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Jan 21, 2008 04:01 PM

Cheap Brandy

Cheap Brandy Taste Test – California vs. France

I have always thought that when it comes to the budget-minded, California brandies give you more bang for the buck than their French counterparts. I now have one bottle of each, and finally got to put this opinion to the test.

I got a $10 bottle of Christian Brothers from Andronico’s and a $20 bottle of Duc de Loussac (VSOP, Bas-Armagnac, Ledsa S.A. Nogaro) from Trader Joe’s. The CB had that fire-water, burning feeling in the front or back of your mouth, depending on when you breath; the DL did not, and was smoother and gentler. However, the DL, when it had flavor at all, was mildly soapy. The CB had a nice, fruity, deconstructed flavor that you would expect.

In the end, both had their strengths and weaknesses. Neither was clearly better than the other. So, if you take into account that the California entry cost half the French one, California was the winner.

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  1. Try the Paul Masson Grande Amber Brandy some time. It sells for $9.99 at BevMo and is very drinkable.

    1. I'm not sure what you were trying to accomplish. Christian Brothers Brandy is far from the worst brandy produced in California -- far from the best, but it IS one of the better column still efforts -- and although Bas-Armagnac is one of the best brandy appellations in France, low-end Armagnac is (generally) much worse that low-end Cognac, and wouldn't a much more fair "comparison" be a non-appellation d'origine contrôllée French column still brandy (rather than a Cognac or Armagnac) tasted side-by-side with a generic, column still California brandy?

      I'm not trying to be argumentative. Indeed, I'm not at all surprised the XBros "won" the tasting. But it does seem to me a bit apples-and-oranges to me, or in this case, Red Delicious apples compared to bitter Seville oranges.

      If I might suggest, try the Christian Bros. ($8.99 at BevMo) next to a French brandy like Raynal ($10.99), for instance. Or better yet, substitute A.R. Morrow ($6.99 at BevMo) for XBros.

      One of the more interesting judgings at the California State Fair was always the brandy competition -- Korbel, Christian Bros., and Paul Masson. Korbel was always the heaviest, fullest brandy; Christian Bros. was always the lightest; Paul Masson was always in between the other two, in terms of weight and seeming "sweetness" on the palate.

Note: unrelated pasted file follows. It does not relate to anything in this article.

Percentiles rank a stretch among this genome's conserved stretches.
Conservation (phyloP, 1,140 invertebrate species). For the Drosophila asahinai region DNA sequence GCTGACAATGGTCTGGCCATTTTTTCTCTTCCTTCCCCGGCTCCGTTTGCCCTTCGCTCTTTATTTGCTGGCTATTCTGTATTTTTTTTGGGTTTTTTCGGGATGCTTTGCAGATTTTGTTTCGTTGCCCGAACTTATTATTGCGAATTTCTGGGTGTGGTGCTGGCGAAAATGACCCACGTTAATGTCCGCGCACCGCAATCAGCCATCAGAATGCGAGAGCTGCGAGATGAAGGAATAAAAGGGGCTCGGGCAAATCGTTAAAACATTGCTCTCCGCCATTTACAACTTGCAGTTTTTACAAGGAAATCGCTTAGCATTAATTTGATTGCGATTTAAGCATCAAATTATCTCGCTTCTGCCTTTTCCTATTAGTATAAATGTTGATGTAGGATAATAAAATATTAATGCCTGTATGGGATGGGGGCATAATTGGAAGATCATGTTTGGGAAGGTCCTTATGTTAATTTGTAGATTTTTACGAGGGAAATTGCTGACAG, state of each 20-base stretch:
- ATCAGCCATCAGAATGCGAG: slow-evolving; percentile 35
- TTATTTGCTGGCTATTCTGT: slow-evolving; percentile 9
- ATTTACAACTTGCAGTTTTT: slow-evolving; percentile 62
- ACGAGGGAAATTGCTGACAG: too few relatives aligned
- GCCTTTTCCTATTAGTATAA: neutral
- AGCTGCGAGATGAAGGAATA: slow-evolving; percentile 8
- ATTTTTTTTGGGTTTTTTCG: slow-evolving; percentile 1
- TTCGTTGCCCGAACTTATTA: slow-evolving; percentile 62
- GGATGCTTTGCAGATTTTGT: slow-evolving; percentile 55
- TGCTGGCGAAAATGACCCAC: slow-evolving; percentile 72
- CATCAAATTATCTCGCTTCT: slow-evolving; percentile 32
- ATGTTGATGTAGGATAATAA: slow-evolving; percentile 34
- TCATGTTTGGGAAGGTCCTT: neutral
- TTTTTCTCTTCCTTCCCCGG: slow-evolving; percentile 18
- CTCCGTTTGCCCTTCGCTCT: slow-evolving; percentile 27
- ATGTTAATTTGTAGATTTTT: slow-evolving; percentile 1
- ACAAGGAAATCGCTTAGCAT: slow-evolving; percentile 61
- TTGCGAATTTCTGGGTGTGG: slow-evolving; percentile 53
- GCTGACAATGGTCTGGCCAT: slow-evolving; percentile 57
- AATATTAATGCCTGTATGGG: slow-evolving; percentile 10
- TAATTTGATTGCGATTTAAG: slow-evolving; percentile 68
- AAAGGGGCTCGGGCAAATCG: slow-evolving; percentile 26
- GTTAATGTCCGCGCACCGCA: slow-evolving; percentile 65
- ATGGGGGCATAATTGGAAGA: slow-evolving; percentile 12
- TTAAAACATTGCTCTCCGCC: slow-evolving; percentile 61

FWIW, I usually use Raynal or something similar for cooking, but it's worth it to me to spend around $35 or so (and more!) on truly good bottles of California Alambic or Cognac. To find a really good Armagnac or Brandy de Jerez, however, has always required me to spend more money than that.


      8 Replies
      1. re: zin1953

        In my home kitchen, Masson, CB, and Korbel are stock items; I prefer Korbel, and better, all are about ten bucks for a bottle. I am sometimes quizzed by visitors why I do not use something better. Answer: California brandies are unjustly dismissed out-of-hand by too many people who have never compared, and going by reputation only.

        The comparison I made was quite apropos, since they both aim at the same audience: medium quality at lower prices. Personally, comparing CB and LD head-to-head was quite educational.

        Raynal and Morrow join El Presidente and E&J in the DPIM category (don't put in mouth). CB and LD both passed as acceptable to me. Better, CB is cheap enough to use in cooking and good enough to drink when you really need something good to sip.

        Ahem: now, if you are talking about high quality, how about Jepson (about $35 last time I bought it) or Germain-Robin XO (about a c-note). It would be interesting to compare these to the finest France has to offer, but I cannot afford the prestigious French products.

        1. re: jerry i h

          My main point was that you are comparing apples and oranges. Clearly millions of people around the world drink Presidente, for instance, and Raynal and the like. I don't dispute your notion that they rate a DNPIM* ranking for you , and that's fine. I would, however, think you would want to compare column still to column still; pot still to pot still. But, perhaps, that's just me.